in the quality of the programs. The
last program given by the Senior
Sophomore society was the best of
the year. The juniors and freshmen
are determined to put on abetter pro
gram next Wednesday than has yet
been produced by either society. The
feature of the coming program is a
farce by members of the society. The
program will be as follows:
1Piano solo Edna Anderson
2Song"Water Lilies"
Seventh Grade Glee club.
3Farce"Wooing Under Difficul-
Marie Cahill Mrs. Hill
Raymond Lord Mr. Hill
Claude Bailey Henry
Max Bell Mr. Worthington
Alice Neely Kitty
Fred Cutter Frederick St. Paul
Alice Hulett Mathilda
4Talk by Geo. Morrison
5Recitation"Hiram Foster's
Thanksgiving Turkey"
Emma Klein
6Song"O, Wert Thou in the
Cauld Blast"
High School Girls Glee club
New York, Nov. 22.After a de
lay of many months, Charles Hiram
Hyde, forme" city chamberlain, is to
bo called to the bar to answer for
the part he is alleged to have pjayed
in the great scandal involving the
heads of the Carnegie Trust company,
the Joseph G. Robin banking enter
prises and the New York political
machine. Hyde is under an indict
ment charging that he accepted a
biibu and forced Joseph G. Robin,
formerly head of the Northern bank,
to aid Joseph B. Reichmann, presi
dent o: the Carnegie Trust company,
and William J. Cummins, executive
chairman of the same bank, by mak
ing fhem a loan of $100,000 when
Robin had stated that to do so meant
ruin to his bank. The work of se
lecting a jury has commenced in the
criminal branch of the supreme court
and it is expected to have everything
in readiness to begin the Hyde trial
before Justice Goff the first of theof
The former city chamberlain was
indicted chiefly on the tesimony of
Robin. According to Robin, Hyde
told him that if he would come
through with a loan to the then tot
tering Carnegie Trust cjmpany, he,
Hyde, would see that the municiapl
deposits were increased in Robin's
Northern bank. If Robin had refus
ed, according to his story, he was
threatened with having the city
money then in his bank withdrawn.
The bank was in no condition to
stand such withdrawals, and he had
to accede to Hyde's demands, Robin
Hyde's affiliation with Mayor Gay
nor, whose administration of the
city's affairs is very unpopular in
Contlnwr on Page 4)
The Water Is Cold In November
'"^f fjffprff^T^^^^^^^i^rf^^^'^ ---w^ -jr.
Austria Advancing
By United Press.
Berlin, Nor 22. Ihat Austria
has begun a most extensive ini'Uary
movement was asserted this after
noon by the Mux ich Gazette The
Gazette declared that i'o authority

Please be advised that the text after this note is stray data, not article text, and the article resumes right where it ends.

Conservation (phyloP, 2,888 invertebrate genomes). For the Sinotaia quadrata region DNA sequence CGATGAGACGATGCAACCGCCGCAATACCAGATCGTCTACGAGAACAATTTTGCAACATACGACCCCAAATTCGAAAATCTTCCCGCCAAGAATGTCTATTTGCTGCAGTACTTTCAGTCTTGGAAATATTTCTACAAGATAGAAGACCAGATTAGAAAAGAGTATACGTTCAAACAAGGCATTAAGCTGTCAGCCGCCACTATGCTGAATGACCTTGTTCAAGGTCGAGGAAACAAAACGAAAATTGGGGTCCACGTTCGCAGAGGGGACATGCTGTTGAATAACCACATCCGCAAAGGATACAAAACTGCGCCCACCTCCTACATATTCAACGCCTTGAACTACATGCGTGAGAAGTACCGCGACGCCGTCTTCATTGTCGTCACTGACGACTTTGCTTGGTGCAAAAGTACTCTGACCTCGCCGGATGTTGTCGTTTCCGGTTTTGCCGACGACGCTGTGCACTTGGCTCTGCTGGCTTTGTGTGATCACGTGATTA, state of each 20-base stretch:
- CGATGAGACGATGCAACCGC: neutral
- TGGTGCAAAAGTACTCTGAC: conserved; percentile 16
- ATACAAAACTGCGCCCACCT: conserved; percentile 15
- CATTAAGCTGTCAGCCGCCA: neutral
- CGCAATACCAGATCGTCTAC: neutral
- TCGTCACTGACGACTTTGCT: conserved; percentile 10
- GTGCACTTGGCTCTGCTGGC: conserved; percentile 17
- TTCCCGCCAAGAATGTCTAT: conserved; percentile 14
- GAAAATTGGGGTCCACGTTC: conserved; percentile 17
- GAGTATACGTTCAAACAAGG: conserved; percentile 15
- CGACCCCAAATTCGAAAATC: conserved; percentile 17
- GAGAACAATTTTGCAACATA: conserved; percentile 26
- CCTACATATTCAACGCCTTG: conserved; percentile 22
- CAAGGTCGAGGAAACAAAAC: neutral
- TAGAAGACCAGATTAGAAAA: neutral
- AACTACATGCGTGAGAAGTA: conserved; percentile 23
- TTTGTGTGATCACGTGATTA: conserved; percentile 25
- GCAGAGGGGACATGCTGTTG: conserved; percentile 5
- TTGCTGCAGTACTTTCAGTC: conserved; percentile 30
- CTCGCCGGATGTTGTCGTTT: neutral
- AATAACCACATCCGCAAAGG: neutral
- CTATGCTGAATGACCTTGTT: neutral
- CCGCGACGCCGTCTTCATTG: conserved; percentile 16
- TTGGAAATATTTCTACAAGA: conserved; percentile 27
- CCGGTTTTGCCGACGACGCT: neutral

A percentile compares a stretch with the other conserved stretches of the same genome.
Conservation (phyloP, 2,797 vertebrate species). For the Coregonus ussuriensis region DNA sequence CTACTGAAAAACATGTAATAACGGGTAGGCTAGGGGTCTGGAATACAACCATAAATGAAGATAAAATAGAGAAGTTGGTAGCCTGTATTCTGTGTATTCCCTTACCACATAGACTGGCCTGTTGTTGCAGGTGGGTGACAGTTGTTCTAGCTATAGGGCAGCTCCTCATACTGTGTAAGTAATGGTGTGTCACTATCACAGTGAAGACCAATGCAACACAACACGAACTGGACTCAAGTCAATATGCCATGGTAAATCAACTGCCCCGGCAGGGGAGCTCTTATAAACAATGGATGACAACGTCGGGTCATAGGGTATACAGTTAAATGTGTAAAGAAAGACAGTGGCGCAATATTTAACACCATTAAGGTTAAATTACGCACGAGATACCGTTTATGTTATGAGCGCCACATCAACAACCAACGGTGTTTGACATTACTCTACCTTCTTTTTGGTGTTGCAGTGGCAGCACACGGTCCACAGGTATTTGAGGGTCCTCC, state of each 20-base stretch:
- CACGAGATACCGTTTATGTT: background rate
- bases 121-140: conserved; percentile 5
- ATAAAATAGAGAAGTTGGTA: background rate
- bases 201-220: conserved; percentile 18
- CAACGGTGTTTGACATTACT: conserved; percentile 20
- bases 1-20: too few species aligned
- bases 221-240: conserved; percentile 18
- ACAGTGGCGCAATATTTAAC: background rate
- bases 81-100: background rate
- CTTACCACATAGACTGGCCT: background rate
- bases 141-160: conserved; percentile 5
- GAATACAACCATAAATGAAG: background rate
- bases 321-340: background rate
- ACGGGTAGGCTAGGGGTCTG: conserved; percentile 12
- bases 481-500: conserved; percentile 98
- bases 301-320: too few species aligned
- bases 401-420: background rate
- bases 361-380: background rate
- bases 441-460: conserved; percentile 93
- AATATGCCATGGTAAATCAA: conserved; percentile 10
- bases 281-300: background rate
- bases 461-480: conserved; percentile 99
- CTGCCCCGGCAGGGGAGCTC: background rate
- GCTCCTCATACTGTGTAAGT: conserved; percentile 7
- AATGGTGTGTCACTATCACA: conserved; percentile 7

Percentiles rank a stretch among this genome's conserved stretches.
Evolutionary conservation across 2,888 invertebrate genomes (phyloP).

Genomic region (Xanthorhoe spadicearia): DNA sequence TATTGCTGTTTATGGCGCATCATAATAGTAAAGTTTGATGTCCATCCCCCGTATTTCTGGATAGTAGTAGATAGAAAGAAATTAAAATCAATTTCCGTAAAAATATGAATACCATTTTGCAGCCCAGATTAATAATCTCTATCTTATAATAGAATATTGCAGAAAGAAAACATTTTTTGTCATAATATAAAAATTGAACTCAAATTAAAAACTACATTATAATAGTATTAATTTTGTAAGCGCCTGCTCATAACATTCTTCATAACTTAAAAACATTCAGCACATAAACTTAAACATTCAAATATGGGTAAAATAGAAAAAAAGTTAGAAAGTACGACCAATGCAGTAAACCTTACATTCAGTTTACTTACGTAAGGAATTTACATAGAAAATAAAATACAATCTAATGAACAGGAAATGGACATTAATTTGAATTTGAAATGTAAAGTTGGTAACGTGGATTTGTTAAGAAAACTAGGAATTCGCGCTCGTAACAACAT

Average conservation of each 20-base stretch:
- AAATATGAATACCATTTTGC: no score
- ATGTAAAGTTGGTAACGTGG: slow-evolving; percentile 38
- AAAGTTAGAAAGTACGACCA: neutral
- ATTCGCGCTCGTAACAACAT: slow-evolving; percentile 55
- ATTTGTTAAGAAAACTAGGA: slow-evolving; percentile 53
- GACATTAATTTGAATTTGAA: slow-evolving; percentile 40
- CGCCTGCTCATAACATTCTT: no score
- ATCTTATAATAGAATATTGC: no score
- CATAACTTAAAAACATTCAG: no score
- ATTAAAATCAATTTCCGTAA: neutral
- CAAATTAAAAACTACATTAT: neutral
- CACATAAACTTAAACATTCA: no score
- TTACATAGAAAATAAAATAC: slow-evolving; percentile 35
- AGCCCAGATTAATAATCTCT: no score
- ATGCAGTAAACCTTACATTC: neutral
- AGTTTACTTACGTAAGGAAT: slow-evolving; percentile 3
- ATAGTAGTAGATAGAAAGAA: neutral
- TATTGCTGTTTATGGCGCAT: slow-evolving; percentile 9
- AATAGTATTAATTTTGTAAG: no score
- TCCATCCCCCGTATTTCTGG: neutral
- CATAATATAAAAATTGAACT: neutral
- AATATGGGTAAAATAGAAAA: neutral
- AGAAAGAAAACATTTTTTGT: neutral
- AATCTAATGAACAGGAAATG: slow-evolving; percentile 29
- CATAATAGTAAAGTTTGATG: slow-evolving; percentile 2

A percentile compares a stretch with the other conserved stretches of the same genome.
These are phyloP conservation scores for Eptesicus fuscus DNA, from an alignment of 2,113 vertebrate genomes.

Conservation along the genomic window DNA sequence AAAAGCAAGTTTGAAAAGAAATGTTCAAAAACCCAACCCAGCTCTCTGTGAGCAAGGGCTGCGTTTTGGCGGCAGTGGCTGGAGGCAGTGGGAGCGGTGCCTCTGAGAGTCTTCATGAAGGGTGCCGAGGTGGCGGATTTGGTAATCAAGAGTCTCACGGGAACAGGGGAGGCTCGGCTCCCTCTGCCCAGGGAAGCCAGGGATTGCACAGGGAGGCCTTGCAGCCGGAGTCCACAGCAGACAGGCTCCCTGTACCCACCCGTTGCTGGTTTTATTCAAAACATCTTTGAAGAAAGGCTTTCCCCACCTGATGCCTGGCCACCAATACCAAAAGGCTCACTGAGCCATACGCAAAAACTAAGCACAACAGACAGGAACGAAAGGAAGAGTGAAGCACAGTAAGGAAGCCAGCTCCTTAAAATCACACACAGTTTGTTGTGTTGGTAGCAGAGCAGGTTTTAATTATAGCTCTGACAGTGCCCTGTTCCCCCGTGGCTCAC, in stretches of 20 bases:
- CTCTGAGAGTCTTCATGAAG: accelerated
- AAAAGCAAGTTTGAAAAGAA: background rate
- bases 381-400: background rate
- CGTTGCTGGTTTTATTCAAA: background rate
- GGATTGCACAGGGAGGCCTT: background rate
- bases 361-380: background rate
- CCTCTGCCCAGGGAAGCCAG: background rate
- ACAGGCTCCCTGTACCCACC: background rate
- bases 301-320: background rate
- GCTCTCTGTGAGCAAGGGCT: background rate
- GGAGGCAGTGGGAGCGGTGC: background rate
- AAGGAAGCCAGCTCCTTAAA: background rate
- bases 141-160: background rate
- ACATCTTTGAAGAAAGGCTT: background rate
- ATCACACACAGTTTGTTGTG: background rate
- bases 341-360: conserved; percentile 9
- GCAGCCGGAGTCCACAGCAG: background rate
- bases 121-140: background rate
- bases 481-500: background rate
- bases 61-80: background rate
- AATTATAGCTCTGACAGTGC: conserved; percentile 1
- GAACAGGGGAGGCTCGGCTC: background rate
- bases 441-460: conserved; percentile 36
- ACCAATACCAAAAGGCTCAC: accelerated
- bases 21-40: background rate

was indisputab e.
the Austrian y.ar minibtry has or
dered the mobilization of the first
three classes of Austrian reserve?.
Great activity pievalls at all Aus
trian iailToad rcnferi.
The Ottoman government has re
jected terms offered by allies and Na
zim Pasha has been ordered to con
tinue fighting.
Sofia reports say allies' peace
terms are neither harsh nor uncom
promising but Turkish grand vizier
declares they are impossible, be
cause they include surrender of Ad
rianople, Scutari, Janina and Tcha
taija lines.
Reports of Turkish victories at
Tchtatalja forts declared by corres
pondents to be exaggerat?d, although
it is admitted that the Bulgarians
have drawn their lines iarther back.
Lieutenant Wagener reports stories
of incredible cruelties said to have
been practiced by Servians on Al
banian prisoners.
Cholera rapidly making the posi
tions of both armies at Tchatalja
lines untenable.
Ghastly stories of the terrible con
ditions in Turkish cholera-infected
camps near Constantinople are sent
by Associated Press correspondents.
Unconfirmed report says Bulgarian
torpedo boats have blown up a Tur
kish cruiser.
UntflM a. m. this moriiing, a rec
ord breaking number of Red Lake In
dians sat in council with Congress
man Steenerson while matters of gen
eral interest to the Chippewa Indians
and of especial interest to the Red
Lake band were discussed. Congress
man Steenerson and "Chief" Dick
ens came down from Red Lake this
morning and reported that more In
dians attended the council than any
other council ever held in the his
tory of the reservation.
The meeting of the Indians was
called at the request of Congressman
Steenerson to talk over the matter of
the handling of the Indian timber,
drainage of the lands at the outlet
the Red Lakes, payments, etc. Mr.
Dickens said that although there was
some friction manifested at tne start
of the meeting it had disappeared be
fore the session was over and harm
ony prevailed.
A regular annuity payment of $75
is being distributed to the Indians
this week. This is the first payment
in about one year and as the last one
was a small one the Indians are busy
settling up old accounts. The pay
ments of $75 per capita are general
to every Chippewa Indian in Minne
sota, the money being drawn as infor
terest on the Chippewa general fund.
About $110,000 was distributed at
the agency this week.
Owing to the late hour at which
the council adjourned, Congressman
Steenerson was unable to reach Be
midji for the Elks' social last night.
.-ysy&ir $.$&+
Ed Collins Said to Have Suffered
from Delirium Tremens While
on Way to Leavenworth.
Leavenworth, Kan., Nov. 22.For
the second time in the history of
United States penitentiary here, a
prisoner died in the institution of
acute alcoholism. In his report of